Refuting Racial Myths
Negroid DNA in Portugal
Refuting Racial Myths writes
Depending on region, the Portuguese have 5-10% sub-Saharan maternal lineages (L haplogroups). M1 is East African in origin, so the Central Portuguese have about 11% Negroid maternal ancestry. (Pereira et al. 2000)
The truth
Gonzalez et al. (2003), a study which Refuting Racial Myths had access to for some time, is the most recent genetic study and the one that used the largest sample. It included the samples used by Pereira et al. (2000). From Gonzalez et al, we find out that the Northern Portuguese sample had 3,3% Negroid mtDNA, the Central Portuguese sample had 6,8% and the Southern Portuguese sample had 10,6%.
Each new study that comes out presents different results, which clearly shows that the samples used are not representative of the general populations. What one can and should assume is that the Southern Portuguese sample does indeed have the highest percentage of Negroid mtDNA ever found in a European sample. As a means of comparison, the Galicians have 4,4% Negroid mtDNA and the French have 3,7%.
M1 is probably Asian (not East African like Refuting Racial Myths claims) but L3* (also known as N/M/L3) is Negroid - at least according to Pereira et al.. Refuting Racial Myths likes to forget that this last haplogroup is Negroid because it is responsible for most of the Negroid mtDNA in every single northern European population (except for the Iberian Peninsula). When Pereira et al. (2000) presented L3* as possibly Sub-Saharan, Refuting Racial Myths immediately claimed it as a Negroid marker present in the Portuguese population. When he found out that Northern Europeans also had it, it suddenly stopped being Negroid, for some reason. If this marker turns out to be Mongoloid instead of Negroid, the Northern Portuguese would get 2,2%, the Central Portuguese 4,3% and the Southern Portuguese 8,6% (making a national average of less than 2% total Negroid DNA).
What does it mean to state that the Southern Portuguese have 10,6% mtDNA? Does this means that almost 1/16 of their ancestry is Negroid? No, not really. MtDNA should be used with extreme caution to assess levels of foreign admixture. Let me explain: A woman with an African mother and a European father has exactly the same amount Negroid mtDNA as any of her children (whether she marries a white man or a black man, it doesn't matter since mtDNA is passed exclusively through the mother line).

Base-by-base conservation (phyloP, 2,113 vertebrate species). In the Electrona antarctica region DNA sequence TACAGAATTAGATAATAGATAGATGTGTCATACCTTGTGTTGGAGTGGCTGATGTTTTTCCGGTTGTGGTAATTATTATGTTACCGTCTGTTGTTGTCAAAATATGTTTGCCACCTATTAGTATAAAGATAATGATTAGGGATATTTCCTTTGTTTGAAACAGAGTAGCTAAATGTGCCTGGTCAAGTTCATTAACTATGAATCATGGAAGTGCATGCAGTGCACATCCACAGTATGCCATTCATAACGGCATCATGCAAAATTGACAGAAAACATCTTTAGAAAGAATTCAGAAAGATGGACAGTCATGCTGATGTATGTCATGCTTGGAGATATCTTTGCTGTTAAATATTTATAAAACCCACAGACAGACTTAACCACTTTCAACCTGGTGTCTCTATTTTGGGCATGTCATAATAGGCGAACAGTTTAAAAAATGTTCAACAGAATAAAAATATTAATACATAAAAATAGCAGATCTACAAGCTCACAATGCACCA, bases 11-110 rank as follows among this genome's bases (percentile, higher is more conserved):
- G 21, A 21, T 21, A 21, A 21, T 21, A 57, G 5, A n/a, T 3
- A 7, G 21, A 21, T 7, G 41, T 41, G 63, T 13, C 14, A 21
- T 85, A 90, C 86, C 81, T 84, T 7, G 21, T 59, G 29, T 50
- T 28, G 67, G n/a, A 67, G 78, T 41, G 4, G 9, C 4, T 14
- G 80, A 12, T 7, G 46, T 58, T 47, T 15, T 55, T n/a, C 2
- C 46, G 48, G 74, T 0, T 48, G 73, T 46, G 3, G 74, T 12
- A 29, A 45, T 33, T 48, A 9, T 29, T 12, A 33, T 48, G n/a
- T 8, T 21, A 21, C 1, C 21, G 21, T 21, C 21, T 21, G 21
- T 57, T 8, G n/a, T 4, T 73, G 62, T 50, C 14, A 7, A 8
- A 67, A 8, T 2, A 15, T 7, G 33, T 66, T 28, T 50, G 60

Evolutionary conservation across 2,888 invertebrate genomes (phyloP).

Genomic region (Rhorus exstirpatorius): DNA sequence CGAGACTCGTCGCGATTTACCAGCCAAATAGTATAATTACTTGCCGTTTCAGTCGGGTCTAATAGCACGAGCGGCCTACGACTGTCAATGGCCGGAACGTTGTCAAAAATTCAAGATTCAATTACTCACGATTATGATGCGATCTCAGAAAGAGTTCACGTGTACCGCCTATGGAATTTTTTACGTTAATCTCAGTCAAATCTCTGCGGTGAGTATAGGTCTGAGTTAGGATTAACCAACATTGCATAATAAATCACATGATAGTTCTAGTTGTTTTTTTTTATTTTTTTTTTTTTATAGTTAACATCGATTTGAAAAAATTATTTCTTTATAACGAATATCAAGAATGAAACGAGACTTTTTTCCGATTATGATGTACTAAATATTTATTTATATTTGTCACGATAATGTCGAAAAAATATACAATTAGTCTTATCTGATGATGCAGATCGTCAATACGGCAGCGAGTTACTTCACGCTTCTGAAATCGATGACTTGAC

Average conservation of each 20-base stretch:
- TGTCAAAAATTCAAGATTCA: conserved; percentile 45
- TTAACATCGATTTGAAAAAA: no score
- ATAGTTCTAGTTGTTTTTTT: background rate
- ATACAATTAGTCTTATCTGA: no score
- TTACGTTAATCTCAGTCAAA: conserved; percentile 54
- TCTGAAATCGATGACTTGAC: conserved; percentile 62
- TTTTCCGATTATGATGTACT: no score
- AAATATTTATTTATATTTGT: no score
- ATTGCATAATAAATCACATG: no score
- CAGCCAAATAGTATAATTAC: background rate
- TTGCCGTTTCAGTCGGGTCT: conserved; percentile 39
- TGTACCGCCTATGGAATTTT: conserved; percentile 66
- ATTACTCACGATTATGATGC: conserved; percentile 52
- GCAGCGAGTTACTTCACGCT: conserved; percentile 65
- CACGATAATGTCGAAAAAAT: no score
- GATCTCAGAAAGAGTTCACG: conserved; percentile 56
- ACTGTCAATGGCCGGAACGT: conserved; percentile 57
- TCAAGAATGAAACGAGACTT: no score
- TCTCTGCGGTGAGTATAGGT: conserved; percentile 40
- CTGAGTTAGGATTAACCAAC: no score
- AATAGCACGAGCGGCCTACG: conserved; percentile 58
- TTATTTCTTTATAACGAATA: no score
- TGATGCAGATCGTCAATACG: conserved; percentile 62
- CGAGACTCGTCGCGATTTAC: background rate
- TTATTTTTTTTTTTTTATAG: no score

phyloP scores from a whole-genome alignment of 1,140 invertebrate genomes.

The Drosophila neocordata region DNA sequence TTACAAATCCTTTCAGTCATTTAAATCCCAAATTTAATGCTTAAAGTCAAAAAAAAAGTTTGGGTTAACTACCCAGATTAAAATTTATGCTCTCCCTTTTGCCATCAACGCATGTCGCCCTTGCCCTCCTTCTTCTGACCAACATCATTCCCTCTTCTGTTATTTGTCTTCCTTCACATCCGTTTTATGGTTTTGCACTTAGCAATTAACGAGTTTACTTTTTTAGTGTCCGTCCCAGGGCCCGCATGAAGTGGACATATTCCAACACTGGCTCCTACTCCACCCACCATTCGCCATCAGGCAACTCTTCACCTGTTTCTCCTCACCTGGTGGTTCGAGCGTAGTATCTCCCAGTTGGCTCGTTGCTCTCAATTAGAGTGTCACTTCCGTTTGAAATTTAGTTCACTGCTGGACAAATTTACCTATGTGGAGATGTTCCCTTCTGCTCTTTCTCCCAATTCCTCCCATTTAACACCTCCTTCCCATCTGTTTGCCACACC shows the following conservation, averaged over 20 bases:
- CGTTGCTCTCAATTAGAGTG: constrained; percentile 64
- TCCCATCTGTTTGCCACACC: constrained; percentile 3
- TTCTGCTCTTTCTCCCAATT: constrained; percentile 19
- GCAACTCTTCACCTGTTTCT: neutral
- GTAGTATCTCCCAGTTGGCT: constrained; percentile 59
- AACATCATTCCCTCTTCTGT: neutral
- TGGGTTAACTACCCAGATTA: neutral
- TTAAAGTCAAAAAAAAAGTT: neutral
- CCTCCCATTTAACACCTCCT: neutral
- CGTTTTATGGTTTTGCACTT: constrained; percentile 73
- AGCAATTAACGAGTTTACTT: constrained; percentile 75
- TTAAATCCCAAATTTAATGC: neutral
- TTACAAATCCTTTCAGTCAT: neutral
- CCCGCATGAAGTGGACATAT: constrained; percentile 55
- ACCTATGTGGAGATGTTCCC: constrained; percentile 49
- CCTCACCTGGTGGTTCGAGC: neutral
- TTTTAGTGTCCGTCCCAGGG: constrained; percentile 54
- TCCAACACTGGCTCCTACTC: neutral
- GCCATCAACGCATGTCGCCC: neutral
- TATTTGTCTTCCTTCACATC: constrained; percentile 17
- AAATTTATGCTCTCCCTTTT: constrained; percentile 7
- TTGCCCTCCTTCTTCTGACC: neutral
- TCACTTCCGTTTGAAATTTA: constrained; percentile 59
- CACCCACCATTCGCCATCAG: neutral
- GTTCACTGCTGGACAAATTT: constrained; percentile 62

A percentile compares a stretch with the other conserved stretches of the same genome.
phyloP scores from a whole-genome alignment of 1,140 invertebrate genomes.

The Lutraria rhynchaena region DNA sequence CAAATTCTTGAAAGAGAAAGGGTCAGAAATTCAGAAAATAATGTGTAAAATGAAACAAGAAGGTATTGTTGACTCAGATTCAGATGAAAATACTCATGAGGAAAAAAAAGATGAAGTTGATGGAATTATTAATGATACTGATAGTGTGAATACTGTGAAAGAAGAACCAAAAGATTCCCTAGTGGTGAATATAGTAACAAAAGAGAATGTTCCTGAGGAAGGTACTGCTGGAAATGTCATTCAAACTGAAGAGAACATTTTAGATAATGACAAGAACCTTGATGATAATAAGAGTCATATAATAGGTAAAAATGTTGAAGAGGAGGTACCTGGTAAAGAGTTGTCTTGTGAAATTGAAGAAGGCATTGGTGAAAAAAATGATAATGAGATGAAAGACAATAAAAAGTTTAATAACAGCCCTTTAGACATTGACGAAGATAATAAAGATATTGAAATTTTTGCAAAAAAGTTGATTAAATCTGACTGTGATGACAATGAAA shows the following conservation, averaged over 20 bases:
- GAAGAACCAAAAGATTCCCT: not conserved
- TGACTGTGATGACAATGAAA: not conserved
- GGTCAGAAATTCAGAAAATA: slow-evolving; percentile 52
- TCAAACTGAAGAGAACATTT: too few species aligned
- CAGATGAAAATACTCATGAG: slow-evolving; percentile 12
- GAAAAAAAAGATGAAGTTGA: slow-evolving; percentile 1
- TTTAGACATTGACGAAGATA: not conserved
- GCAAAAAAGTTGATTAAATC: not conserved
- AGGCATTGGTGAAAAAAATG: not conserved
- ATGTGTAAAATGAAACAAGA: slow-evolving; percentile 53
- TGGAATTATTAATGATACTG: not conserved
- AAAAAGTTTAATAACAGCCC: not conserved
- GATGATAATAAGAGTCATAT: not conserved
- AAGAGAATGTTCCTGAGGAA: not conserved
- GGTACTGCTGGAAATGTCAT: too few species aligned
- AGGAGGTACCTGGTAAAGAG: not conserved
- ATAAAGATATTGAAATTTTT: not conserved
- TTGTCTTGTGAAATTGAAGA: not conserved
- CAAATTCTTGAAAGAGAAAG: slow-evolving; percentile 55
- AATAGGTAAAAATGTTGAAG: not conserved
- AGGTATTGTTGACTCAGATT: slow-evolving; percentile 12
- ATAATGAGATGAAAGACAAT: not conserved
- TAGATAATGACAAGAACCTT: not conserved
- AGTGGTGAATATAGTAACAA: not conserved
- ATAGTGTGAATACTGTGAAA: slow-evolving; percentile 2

The only real way to find out the amount of non-European admixture is through the somatic chromosomes' DNA, since every human being gets 50% of his somatic DNA from the mother, and 50% from the father.
What use does mtDNA have after all? MtDNA is extremely useful to study the migrations of populations. By knowing that the Southern Portuguese samples have almost three times more prevalence of L2 than the French samples, we can imagine that there was a Neolithic North African migration from the South of the Iberian Peninsula to France (there was also a strong North African Neolithic migration through the Mediterranean to Southern Europe, as well as one that reached Eastern Europe and eventually Northern Europe as well).

[Note: It should be expected that the Spanish Andalusia would share with southern Portugal similar frequencies of north African DNA, and a slightly lower frequency of Negroid haplogroups. However that does not happen: Andalusia only has 10,3% HG21, while France for instance has 8,7%. That is due to the expulsion of the Moors, followed by the settling of northern Spaniard colonists what was once Moorish territory. There was no forced expulsion of the Moors in the Portuguese territory.]

You can also infer that the Southern Portuguese certainly do have a higher percentage of Negroid DNA due to that same north African Neolithic migration, but keep in mind that 10% mtDNA does not necessarily equal 10% somatic DNA - certainly not in the Portuguese case, considering that the population lacks male Negroid markers.